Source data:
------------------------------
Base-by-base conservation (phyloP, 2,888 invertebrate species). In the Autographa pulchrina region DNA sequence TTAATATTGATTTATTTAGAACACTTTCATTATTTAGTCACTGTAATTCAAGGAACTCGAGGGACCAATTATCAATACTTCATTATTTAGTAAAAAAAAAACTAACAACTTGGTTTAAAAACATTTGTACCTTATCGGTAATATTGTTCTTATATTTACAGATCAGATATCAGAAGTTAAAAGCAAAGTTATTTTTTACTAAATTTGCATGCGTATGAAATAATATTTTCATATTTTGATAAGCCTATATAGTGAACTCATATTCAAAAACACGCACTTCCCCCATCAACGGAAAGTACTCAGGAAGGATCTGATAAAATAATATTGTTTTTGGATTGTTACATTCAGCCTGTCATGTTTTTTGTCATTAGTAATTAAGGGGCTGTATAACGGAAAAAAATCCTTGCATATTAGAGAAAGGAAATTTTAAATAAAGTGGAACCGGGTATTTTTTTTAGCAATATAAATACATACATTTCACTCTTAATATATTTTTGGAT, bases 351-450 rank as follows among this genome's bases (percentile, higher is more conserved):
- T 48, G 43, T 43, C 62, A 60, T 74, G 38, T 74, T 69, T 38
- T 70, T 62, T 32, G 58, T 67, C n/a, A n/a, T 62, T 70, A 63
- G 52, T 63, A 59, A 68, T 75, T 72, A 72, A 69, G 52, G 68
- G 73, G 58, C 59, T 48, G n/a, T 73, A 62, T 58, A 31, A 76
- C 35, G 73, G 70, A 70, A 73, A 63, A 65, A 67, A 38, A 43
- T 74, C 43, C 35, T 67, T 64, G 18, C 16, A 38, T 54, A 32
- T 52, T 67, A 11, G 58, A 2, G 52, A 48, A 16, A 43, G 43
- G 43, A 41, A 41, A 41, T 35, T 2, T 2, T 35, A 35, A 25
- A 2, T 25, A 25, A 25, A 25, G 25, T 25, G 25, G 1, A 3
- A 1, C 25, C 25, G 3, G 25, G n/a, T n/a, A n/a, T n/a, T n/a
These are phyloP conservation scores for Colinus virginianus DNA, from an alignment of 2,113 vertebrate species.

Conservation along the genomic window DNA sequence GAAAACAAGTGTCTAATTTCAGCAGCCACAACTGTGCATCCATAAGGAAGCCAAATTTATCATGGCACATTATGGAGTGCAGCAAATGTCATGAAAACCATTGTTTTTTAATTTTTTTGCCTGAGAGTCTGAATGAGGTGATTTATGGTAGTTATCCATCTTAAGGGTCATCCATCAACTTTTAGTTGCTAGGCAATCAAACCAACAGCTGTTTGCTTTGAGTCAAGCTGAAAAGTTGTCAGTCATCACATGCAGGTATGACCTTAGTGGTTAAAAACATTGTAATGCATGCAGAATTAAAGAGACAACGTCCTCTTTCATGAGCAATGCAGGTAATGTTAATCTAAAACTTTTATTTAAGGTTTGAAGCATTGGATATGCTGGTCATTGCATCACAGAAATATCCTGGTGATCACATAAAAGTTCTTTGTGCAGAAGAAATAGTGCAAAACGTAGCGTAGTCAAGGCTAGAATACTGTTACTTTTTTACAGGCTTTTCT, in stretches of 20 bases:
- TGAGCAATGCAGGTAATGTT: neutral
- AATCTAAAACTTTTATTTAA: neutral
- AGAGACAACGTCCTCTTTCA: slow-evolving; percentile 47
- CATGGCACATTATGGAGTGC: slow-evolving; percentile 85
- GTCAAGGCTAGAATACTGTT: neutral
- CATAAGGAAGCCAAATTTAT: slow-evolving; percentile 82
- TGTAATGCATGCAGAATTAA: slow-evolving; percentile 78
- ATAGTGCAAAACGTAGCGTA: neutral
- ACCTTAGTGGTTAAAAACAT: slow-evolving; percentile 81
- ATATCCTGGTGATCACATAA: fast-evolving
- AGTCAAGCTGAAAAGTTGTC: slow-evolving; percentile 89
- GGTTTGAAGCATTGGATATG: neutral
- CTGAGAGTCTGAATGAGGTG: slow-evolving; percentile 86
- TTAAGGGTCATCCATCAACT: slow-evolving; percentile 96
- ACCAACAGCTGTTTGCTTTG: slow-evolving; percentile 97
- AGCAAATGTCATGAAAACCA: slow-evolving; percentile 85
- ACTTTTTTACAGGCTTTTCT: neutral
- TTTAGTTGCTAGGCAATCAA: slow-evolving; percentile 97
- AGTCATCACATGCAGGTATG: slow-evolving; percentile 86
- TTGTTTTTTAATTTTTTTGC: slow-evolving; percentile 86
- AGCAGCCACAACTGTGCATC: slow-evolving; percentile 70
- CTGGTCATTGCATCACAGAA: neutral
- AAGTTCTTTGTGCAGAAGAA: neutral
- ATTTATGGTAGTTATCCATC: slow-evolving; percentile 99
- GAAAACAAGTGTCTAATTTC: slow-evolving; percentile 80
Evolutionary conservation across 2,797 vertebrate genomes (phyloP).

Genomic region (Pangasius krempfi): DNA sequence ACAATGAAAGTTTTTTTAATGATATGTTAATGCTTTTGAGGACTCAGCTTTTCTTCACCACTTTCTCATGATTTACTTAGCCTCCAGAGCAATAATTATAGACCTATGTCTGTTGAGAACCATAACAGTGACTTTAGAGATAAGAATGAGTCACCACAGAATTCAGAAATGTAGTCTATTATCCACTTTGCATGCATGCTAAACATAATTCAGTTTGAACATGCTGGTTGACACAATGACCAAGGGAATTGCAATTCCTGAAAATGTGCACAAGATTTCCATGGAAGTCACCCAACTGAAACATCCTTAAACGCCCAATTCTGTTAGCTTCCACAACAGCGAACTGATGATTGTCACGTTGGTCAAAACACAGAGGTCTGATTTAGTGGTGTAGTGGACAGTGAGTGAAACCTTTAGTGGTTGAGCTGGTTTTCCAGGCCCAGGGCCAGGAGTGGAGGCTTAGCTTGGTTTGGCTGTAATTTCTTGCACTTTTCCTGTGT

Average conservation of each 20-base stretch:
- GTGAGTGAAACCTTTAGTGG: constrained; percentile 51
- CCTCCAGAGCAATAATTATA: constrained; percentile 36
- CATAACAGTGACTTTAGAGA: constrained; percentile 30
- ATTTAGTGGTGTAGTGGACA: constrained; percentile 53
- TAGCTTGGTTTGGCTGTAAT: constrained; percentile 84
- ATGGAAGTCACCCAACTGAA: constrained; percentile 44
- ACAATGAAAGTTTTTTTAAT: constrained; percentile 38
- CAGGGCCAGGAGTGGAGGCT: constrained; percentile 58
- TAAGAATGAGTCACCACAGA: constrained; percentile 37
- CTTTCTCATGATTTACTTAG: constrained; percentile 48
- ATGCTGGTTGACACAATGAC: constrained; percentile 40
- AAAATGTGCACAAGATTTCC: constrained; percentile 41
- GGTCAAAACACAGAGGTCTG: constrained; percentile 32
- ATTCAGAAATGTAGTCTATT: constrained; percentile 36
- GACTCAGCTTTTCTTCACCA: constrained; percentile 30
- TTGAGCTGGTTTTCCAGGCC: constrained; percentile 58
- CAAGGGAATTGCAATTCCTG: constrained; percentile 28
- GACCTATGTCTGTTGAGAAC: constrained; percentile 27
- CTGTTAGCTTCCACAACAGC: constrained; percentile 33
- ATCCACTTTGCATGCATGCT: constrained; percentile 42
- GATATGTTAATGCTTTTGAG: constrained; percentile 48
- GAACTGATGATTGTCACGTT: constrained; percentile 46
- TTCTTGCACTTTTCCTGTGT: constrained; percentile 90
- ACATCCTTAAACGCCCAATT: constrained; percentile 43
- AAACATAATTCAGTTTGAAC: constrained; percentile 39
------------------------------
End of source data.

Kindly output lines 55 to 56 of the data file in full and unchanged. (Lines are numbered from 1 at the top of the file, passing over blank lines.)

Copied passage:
- ATTCAGAAATGTAGTCTATT: constrained; percentile 36
- GACTCAGCTTTTCTTCACCA: constrained; percentile 30